There is no statutory or regulatory obligation on the Surveyors General or registrars of deeds to disallow the duplication of names assigned to a sectional title scheme on approval of the sectional plans or on the opening of the sectional title register.
This oversight by the legislator has given rise to numerous instances where objection was made to the duplication of a name, more specifically in instances where a name is registered with CIPRO/Commission as a trademark or is patented, and the matter having to be resolved in a court of law.
It would appear as if the Surveyor General in Kwazulu-Natal does not allow the duplication of a scheme name in the same local authority area. This practice still does not solve the problem of names registered as trademarks or which are patented. Duplications in other local authority areas could still result in lengthy court disputes. Practice has shown that Sheriffs more often than not attach units in a scheme containing the same name, not aware of the fact that the judgment is relevant to a unit in another scheme.
Research as shown that in numerous instances, certain bodies corporate, in view of changed circumstances, have changed the name allocated to the scheme as same was no longer acceptable to the majority of the members. In view of the fact that no enabling legislation exists to change the name of the scheme, the body corporate merely assigns a new name to the scheme which then appears on signage, correspondence, etc. This causes major confusion to all and sundry and should be frowned upon and not be allowed.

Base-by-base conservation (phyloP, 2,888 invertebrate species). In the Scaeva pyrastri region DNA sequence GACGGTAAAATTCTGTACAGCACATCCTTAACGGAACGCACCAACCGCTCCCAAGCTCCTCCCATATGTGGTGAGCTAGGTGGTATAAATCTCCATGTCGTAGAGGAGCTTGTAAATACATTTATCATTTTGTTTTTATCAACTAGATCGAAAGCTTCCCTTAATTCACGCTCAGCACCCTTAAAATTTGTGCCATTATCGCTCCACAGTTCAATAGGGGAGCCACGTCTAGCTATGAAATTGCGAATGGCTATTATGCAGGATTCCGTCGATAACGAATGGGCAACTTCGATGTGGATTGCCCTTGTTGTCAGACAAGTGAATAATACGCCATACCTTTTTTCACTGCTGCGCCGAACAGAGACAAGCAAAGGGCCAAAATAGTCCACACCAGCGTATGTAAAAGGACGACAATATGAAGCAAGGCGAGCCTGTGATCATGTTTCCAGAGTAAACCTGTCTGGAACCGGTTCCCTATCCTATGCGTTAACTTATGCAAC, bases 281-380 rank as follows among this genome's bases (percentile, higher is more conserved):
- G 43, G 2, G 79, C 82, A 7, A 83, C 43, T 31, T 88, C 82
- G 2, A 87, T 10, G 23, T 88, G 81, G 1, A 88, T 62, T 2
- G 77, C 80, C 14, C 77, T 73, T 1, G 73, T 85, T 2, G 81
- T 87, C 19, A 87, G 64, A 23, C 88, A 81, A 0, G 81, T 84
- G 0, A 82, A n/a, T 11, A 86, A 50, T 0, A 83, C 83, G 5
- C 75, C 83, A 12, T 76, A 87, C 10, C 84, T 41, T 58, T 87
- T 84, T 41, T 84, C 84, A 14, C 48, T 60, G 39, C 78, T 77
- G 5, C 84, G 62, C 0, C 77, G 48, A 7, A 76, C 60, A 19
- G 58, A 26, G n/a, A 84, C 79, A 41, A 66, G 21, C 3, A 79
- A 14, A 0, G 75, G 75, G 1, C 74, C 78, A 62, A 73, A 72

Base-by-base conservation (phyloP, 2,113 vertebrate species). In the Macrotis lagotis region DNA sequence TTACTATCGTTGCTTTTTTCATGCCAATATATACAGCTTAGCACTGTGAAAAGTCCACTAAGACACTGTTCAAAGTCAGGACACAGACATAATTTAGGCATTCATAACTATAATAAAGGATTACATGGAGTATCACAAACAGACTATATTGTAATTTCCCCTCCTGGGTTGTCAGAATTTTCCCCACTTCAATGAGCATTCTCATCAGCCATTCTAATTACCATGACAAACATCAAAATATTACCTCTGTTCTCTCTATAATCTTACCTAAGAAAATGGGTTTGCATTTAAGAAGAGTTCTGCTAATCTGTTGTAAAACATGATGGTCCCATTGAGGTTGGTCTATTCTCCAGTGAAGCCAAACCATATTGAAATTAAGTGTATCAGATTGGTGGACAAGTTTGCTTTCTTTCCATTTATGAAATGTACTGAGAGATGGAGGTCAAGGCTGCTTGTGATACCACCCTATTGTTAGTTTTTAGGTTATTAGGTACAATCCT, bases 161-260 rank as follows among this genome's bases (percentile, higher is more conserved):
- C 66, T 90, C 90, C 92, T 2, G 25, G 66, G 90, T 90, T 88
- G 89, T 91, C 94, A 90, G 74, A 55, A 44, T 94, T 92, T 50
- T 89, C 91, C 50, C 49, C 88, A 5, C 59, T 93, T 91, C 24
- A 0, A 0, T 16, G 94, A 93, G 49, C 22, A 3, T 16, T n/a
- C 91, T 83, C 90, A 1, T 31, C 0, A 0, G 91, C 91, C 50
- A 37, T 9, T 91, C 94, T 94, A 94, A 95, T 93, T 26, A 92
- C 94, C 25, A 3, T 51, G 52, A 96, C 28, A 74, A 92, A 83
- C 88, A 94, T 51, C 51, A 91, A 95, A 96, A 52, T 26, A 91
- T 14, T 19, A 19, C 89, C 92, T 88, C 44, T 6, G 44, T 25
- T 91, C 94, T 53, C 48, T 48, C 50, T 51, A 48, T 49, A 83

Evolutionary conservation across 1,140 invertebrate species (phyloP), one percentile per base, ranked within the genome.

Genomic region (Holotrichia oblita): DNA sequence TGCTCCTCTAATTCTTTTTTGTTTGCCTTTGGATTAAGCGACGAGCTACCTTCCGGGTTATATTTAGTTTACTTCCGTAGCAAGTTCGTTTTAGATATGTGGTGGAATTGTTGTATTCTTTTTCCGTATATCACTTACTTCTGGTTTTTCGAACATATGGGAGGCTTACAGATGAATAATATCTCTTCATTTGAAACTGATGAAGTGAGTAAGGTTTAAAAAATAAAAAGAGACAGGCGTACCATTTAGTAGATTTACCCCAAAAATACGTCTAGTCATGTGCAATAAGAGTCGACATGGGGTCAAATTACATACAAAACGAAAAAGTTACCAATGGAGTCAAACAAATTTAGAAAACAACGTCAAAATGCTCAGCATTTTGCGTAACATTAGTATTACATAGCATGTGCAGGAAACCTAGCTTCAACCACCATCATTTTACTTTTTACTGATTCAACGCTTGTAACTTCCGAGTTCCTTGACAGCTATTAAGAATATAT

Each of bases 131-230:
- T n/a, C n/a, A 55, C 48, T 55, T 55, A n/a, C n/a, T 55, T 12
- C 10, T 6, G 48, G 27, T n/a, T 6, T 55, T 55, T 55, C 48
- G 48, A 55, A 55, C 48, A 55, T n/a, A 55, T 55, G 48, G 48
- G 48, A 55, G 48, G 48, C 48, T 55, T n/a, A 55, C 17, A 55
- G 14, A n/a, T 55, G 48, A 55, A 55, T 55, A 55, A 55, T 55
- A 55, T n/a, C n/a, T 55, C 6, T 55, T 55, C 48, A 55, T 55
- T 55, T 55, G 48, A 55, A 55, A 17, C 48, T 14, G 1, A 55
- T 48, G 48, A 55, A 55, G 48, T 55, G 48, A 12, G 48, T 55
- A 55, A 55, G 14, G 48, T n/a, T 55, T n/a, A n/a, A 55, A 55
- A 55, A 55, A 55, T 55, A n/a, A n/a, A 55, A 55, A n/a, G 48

Should a court be approached to change the name of a sectional title scheme, the Surveyor General should be instructed to amend the sectional plans and in turn notify the registrar of deeds concerned to note a caveat against the scheme. However, this is a costly and drawn out procedure (see in this regard RCR 68 of 2008).
It is submitted that the Sectional Titles Act 95 of 1986, or regulations promulgated there under should cater for the change of name of a sectional title scheme name, as well as to prevent Surveyors General from registering sectional plans duplicating names, specifically names reserved as trademarks.
The matter, however, was referred to the Sectional Title Regulation Board meeting, however it was held that the uniqueness of a sectional title scheme lies in its registration number, and not its name.
The matter was also referred to the Registrars’ Annual Conference, but the same resolution as was made by the Board was taken (see RCR 82 of 2011).
Should any affected body corporate wish to change the name of a scheme, the matter must be referred to Court. Do not hesitate to contact us should you require more information.
TONKIN CLACEY PRETORIA
012 346 1278